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Democratising the rooftops as high-rise penthouses become passe

Property Observer

Property Observer
6th December 2012

The rooftop of early apartment complexes were once home to a simple dreary washing line, but now what’s on the rooftop is almost as important as what is in the newly completed apartment.

All residents in many new high rises are entitled to access rooftops in a trend towards democratisation of the previously sealed off upper levels.

Central South Yarra – a $220 million 30-storey development by Little Projects in South Yarra – is among four apartment complexes that incorporate resort-style resident rooftop access.

The large landscaped outdoor sky terrace is 30 storeys up, offering residents and their guests a 360-degree view across Melbourne.

The rooftop includes an inside dining room on a first-in, first served basis with a 10-seater dining table and kitchen. There’s also a lounge, pool and a ‘wellbeing zone’ with fitness equipment.

Michael Fox, managing director of Little Property Group, says the rooftop trend stems from tenants, and their landlord investors, seeking low-maintenance recreational living options.

“They want to enjoy the outdoor scenario,” says Fox.

Fox says the additional recreation space adds to the value of all apartments, despite the loss of revenue from sale of the top floor or rooftop.

“Essentially, it’s an extension of their apartment. Residents are happy to live in smaller spaces but have other facilities at their fingertips so they can entertain their guests in an open and unique environment.”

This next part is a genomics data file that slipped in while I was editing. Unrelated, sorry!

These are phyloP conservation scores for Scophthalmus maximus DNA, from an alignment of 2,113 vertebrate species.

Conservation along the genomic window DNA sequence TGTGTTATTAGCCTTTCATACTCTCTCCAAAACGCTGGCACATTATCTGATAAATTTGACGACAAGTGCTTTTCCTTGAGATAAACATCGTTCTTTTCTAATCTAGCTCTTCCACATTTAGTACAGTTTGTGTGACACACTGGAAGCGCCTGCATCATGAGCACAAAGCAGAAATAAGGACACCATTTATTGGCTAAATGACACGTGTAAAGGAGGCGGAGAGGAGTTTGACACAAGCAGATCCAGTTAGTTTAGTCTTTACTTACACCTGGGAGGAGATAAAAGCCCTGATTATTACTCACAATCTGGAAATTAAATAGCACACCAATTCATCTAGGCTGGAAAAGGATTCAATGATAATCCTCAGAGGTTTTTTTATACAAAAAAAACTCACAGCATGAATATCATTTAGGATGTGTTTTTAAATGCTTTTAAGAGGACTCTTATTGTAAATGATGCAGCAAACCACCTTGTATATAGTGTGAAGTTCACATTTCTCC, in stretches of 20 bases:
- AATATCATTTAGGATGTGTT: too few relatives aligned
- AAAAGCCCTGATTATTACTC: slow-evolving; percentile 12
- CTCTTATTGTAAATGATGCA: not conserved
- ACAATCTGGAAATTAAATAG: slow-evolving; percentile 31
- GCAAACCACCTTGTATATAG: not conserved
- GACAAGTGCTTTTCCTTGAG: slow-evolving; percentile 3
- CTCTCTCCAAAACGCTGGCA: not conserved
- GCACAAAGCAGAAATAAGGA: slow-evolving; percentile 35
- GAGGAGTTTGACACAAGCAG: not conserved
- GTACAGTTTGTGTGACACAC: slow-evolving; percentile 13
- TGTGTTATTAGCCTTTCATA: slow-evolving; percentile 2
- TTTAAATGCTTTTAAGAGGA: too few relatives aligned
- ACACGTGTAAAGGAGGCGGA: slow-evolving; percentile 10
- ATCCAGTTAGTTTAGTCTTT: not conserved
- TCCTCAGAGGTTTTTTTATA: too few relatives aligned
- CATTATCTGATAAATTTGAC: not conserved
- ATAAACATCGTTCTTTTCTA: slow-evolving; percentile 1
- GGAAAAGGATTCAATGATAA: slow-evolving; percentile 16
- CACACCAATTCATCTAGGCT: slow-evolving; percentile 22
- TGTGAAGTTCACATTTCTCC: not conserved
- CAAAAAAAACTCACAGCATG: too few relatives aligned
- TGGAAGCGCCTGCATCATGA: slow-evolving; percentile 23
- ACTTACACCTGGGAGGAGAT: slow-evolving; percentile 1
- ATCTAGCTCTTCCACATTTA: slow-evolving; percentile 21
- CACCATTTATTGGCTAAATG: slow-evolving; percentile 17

“The philosophy behind it all is offering purchases lifestyle benefits,” says Fox.

The nearby Yarra House in South Yarra is a boutique apartment development with a “members-only” 15-metre rooftop lap pool, gym and landscaped garden on level 26.

It offers views of the surrounds of the historic Melbourne High School, the city skyline and the Royal Botanic Gardens.

Montrose in North Sydney comprises of 104 apartments over 10 levels with occupants having access to a rooftop cinema.

Curtis Field, director of project marketing at Colliers International, which is marking Montrose, tells Property Observer a rooftop cinema is fairly unusual for an apartment project in Sydney, with the trend starting in Melbourne’s entertainment district retail terraces.

He says the cinema was included in the design to appeal to younger couples and singles who are expected to show interest in Montrose, and he says it will “add some vibrancy” to the project.

The cinema is made to feel like a home cinema and can be booked through the body corporate.

Field says apartments are getting smaller and therefore residents are use the rooftops as common areas for entertaining.

“It offers added value of views and amenities that they [residents] don’t have to pay for.”

Montrose is almost 50% sold.

Of course the common facilities not necessarily have to induce vertigo.

In Sydney, Payce’s Victoria Park project Platinum has its has a 2,000-square-metre podium courtyard that is located one level above the street.

The courtyard contains Asian-inspired black bamboo planting to create multi-storey green screens and a pathway to meander through the bamboo.

Intimate pavilions are built from timber and framed steel and are illuminated at night.

There is also an alfresco entertainment area with hanging gardens, storage and a kitchen.

Rooftop trees and plants can clear the air by absorbing toxins such as benzene from the atmosphere.

The landscaping can also intercept between 70% and 90% of incoming solar radiation to aid temperature control.

One mature tree potentially provides nearly as much cooling as five 3-kilowatt air-conditioners, while in winter it helps keep apartments insulated.

The rooftop trend comes as the health-giving benefits of parklands are being acknowledged.

The Western Australian Department of Environment and Conversation (DEC) has established the national “Healthy Parks, Healthy People” program.

The DEC believes parkland is fundamental to people’s health and reduces urban stress as well as boosting immunity to certain health issues.

Parkland and community spaces also allow for a more balanced lifestyle, providing opportunities to socialise and may boost immunity to certain health issues.

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